Automated reminder calls may be an effective tool to improve screening for diabetic eye disease among low-income minority patients, especially African Americans, a new study finds. The study results will be presented Monday at ENDO 2018, the Endocrine Society's 100th annual meeting in Chicago, Ill.
In adults with diabetes, vision loss due to the disease is common but is often preventable through regular eye exams that include visualization of the retina at the back of the eye.
"Retinal screening can detect signs of diabetic eye disease such as diabetic retinopathy before vision loss occurs and progresses to blindness," said the study's senior investigator, Eli Ipp, M.D., professor and head, Section of Diabetes and Metabolism, Los Angeles Biomedical Research Institute (LA BioMed) at Harbor-UCLA Medical Center, Torrance, Calif. "Yet screening rates for diabetic retinopathy are low in low-income, minority patients."
In a 2016 survey of low-income patients, Ipp and others at LA BioMed found that African Americans reported past-year retinal screenings half as often as Latinos did, despite their physicians telling them screening was important.
Trying to improve diabetic retinopathy screening rates among poor minorities in this new study, Ipp and his research team tested the effect of telephone reminders given to 288 patients with diabetes: 200 Latinos and 88 African Americans. The patients were from a safety net clinic for uninsured and Medicaid (Medi-Cal) patients, which is part of the Los Angeles County Department of Health Services. The phone reminder encouraged patients to attend a previously scheduled appointment to get retinal photos taken as part of a diabetes retinal screening program.
Of the patients, 176 received a prerecorded automated phone call, or robocall, reminder, in both English and Spanish, and the other 112 patients did not. Those who did not get a robocall received usual care, consisting of a personal call from a clinic staff member, Ipp said. The researchers then tracked the "show rate," the percentage of patients who showed up at the clinic for screening.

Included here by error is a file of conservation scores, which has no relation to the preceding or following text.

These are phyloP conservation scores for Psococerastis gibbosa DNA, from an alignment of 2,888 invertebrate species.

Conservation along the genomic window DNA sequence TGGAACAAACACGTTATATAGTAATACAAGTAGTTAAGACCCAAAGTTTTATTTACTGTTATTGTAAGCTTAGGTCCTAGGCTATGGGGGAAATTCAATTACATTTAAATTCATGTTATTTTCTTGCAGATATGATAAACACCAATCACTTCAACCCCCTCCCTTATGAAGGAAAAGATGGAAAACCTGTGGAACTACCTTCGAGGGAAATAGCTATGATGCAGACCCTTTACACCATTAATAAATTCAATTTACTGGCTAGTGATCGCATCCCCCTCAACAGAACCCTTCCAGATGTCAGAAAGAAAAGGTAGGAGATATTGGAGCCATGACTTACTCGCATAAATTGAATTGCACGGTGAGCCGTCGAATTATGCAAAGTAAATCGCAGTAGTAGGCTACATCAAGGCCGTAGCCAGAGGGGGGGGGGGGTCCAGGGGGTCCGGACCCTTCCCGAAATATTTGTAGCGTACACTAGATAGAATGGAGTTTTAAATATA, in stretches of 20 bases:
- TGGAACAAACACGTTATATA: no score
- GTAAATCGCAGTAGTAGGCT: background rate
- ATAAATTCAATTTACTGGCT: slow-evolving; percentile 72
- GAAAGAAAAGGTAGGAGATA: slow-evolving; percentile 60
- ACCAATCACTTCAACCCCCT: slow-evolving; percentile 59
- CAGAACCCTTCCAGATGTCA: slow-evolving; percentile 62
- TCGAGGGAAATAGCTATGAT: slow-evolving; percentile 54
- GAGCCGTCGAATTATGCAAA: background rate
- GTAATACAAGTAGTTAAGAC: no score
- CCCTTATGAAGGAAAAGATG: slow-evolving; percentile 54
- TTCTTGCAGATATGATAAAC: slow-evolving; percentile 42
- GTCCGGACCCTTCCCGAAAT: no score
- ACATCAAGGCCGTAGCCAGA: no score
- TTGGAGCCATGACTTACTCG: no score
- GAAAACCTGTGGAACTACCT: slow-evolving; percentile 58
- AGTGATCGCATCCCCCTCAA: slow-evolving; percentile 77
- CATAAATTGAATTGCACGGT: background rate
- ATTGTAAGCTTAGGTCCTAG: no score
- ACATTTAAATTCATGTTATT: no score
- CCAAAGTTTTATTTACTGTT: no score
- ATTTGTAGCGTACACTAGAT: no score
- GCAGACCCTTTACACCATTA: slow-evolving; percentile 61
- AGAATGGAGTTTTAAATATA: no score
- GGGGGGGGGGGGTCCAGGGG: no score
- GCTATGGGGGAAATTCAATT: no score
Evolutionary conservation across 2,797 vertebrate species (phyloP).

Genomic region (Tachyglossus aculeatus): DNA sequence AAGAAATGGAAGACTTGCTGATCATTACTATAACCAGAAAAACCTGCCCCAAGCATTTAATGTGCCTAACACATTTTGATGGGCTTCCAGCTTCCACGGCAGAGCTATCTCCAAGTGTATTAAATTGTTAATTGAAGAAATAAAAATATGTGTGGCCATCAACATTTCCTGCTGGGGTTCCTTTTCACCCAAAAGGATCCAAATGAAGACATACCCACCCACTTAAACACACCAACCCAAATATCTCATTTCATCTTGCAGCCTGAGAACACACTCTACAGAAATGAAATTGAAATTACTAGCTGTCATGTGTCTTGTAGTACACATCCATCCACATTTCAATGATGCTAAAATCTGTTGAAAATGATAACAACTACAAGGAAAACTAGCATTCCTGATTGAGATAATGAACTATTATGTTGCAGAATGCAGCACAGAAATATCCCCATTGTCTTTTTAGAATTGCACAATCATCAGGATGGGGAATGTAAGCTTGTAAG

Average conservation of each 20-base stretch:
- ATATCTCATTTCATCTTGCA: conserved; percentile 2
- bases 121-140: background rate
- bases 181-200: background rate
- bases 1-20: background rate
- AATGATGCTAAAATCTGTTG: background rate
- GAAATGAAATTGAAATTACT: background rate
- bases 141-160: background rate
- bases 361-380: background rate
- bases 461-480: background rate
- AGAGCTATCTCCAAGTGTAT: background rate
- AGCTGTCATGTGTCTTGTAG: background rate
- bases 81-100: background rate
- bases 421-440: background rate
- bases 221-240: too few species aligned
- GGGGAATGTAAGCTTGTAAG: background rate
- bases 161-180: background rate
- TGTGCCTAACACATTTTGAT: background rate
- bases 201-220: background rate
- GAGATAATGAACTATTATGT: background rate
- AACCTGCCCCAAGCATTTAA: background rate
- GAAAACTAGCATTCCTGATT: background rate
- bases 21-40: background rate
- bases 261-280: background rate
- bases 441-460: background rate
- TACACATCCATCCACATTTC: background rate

Usual care resulted in a show rate of 46.3 percent, whereas 59.9 percent of patients who received robocalls came for retinal screening, a statistically significant difference, Ipp said. When the researchers looked at the show rate by ethnicity/racial group, they also found a difference. Among African Americans, the show rate with usual care was reportedly only 23.6 percent, compared with 51.6 percent—more than double—after a robocall. Among Latinos, a robocall increased the show rate more modestly, according to Ipp, from 55.8 percent with usual care to 61 percent.
"Robocalls, a relatively low-cost approach to reminder calls, may not only improve diabetic retinopathy screening rates in low-income minority patients with diabetes but also appears to correct the disparity in retinal screening observed among African Americans in this community," Ipp said.
He said it is unclear why robocalls improved the retinal screening rate better than usual care. The automated technique also has the advantage of being less expensive than staff time for calls.
The study received funding from the California Community Foundation in Los Angeles, Calif., and the Genentech Foundation in South San Francisco, Calif.
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